Pennsylvania Commonwealth Court Holds Procurement Code Provides Exclusive Remedy for Substantive Challenges to Agency’s Contract Award, But Equitable Judicial Remedies Are Available Where Agency Deviates from Statutory Protest Procedures

GTECH Corp. v. Commonwealth, Dept. of Revenue
965 A.2d 1276 (Pa. Commw. 2009)

The Commonwealth Court of Pennsylvania considered whether the Pennsylvania Procurement Code provides the exclusive remedy for aggrieved bidders to challenge the procedure and outcome of bidding contests in the context of a procurement for the Pennsylvania Lottery. The Court found that while the Procurement Code provides an exclusive remedy for substantive challenges (i.e., a general right of protest to an offeror who is aggrieved in connection with the solicitation or award of a contract), it did not provide a remedy for procedural challenges.

In June 2007, the Pennsylvania Department of Revenue (the “Department”) issued a Request for Proposals to provide equipment and services for the Pennsylvania Lottery. Proposals were submitted by Scientific Games International, Inc. (“SGI”), the incumbent vendor, and GTECH Corporation (“GTECH”). Initially, the Department announced its selection of GTECH. Later, however, the Department solicited best and final offers from both GTECH and SGI, upon receipt of which the Department announced it had selected SGI instead of GTECH for the contract.

GTECH filed a bid protest and demanded that the Department stay contract negotiations with SGI pursuant to the Procurement Code. The Department, however, found the bid protest to be premature, alleging that the Procurement Code did not require action until a contract had actually been awarded. It was not until over four months later, when the terms of the contract with SGI were reached, that the Department activated GTECH’s bid protest. Still, the Department refused to stay execution of its contract with SGI pending resolution of GTECH’s protest, claiming that because its prior contract with SGI had expired, it was necessary to award the new contract without delay to protect the substantial interests of the Commonwealth. At the bid protest proceeding, an impartial hearing officer denied GTECH’s protest, to which GTECH appealed in a separate action.

Thereafter, GTECH Corporation brought an action against SGI and the Department, seeking, among other things, declaratory and injunctive relief to enjoin implementation of their contract. GTECH’s action consisted of: (1) a substantive challenge to the selection of SGI as the winning offeror, and (2) a procedural challenge to the Department’s handling of GTECH’s protest. The Department and SGI filed preliminary objections to GTECH’s claims, contending that GTECH’s exclusive remedy was the bid protest proceeding set forth in the Procurement Code, not an original jurisdiction action such as the one filed in the case at hand.

The Court turned to the Procurement Code to determine whether it had jurisdiction to hear GTECH’s claims. First, with respect to GTECH’s substantive challenges, the Court agreed that GTECH’s exclusive remedy was the bid protest proceeding in the Procurement Code. Where the aggrieved bidder is unhappy with the outcome of such bid protest proceeding, only then, upon a final determination denying a protest, may the aggrieved bidder appeal the determination to the Commonwealth Court. Accordingly, because GTECH had already availed itself of the protest remedy and the Department’s designated hearing officer had subsequently issued a final determination denying GTECH’s protest, GTECH’s remedy was to appeal the Department’s final determination to the Commonwealth Court, which it had done pursuant to a separate action. As such, the Court sustained the preliminary objections and dismissed GTECH’s claims to the extent they attempted to challenge the Department’s selection of SGI.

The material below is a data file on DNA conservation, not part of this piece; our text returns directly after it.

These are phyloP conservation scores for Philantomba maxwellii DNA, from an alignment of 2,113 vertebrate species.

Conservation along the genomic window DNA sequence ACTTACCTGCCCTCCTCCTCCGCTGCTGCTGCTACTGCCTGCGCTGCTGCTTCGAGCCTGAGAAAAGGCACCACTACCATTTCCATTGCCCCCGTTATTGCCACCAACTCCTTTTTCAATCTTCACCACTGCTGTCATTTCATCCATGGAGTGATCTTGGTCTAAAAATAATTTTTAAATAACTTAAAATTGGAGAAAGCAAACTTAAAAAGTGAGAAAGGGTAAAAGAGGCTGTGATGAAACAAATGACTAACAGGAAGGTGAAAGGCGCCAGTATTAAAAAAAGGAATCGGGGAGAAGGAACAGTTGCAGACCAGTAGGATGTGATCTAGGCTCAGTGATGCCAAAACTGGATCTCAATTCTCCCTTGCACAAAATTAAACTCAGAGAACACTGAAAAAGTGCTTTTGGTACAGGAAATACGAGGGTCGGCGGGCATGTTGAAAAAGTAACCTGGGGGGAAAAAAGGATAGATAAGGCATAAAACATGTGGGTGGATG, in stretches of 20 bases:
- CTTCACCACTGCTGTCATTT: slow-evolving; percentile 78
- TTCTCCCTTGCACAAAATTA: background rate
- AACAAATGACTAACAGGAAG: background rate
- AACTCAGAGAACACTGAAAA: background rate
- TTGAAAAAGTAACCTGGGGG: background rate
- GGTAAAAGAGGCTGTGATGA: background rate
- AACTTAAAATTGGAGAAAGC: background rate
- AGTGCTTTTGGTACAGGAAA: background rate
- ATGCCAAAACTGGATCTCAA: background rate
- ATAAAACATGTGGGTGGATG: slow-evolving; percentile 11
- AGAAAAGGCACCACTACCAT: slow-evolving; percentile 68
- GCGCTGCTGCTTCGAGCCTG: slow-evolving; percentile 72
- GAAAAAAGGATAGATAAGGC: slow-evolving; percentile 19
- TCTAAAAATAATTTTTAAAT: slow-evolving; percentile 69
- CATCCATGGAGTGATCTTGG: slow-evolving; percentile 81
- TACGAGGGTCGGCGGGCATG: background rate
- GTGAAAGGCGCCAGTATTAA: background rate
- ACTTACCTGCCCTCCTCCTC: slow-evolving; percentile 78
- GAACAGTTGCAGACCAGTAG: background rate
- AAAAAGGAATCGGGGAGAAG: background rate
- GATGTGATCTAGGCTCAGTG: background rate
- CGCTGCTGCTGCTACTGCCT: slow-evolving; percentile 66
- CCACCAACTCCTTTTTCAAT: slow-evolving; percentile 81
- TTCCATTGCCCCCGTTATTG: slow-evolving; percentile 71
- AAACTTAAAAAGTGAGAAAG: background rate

Next, the Court turned to GTECH’s procedural challenges. The Court found that, unlike substantive challenges, the protest provisions in the Procurement Code do not address how a party aggrieved by the process of a protest (not just the result) may seek redress. The Court agreed that GTECH was aggrieved by the process when the Department refused to take immediate action on GTECH’s bid protest and to stay contract negotiations with SGI. The Department’s refusal was improper under Section 1711.1(k) of the Procurement Code, which requires a stay of the procurement proceeding upon filing of a protest “unless and until the head of the purchasing agency … makes a written determination that the protest is clearly without merit or that award of the contract without delay is necessary to protect substantial interests of the Commonwealth.” Although the Department had attempted to invoke the exception, the GTECH Court held that the Department could not invoke the exception when its own violation of the Procurement Code, i.e., its failure to act promptly on the bid protest, had caused the need for the exception. Thus the Court denied the preliminary objections with respect to GTECH’s procedural challenges.

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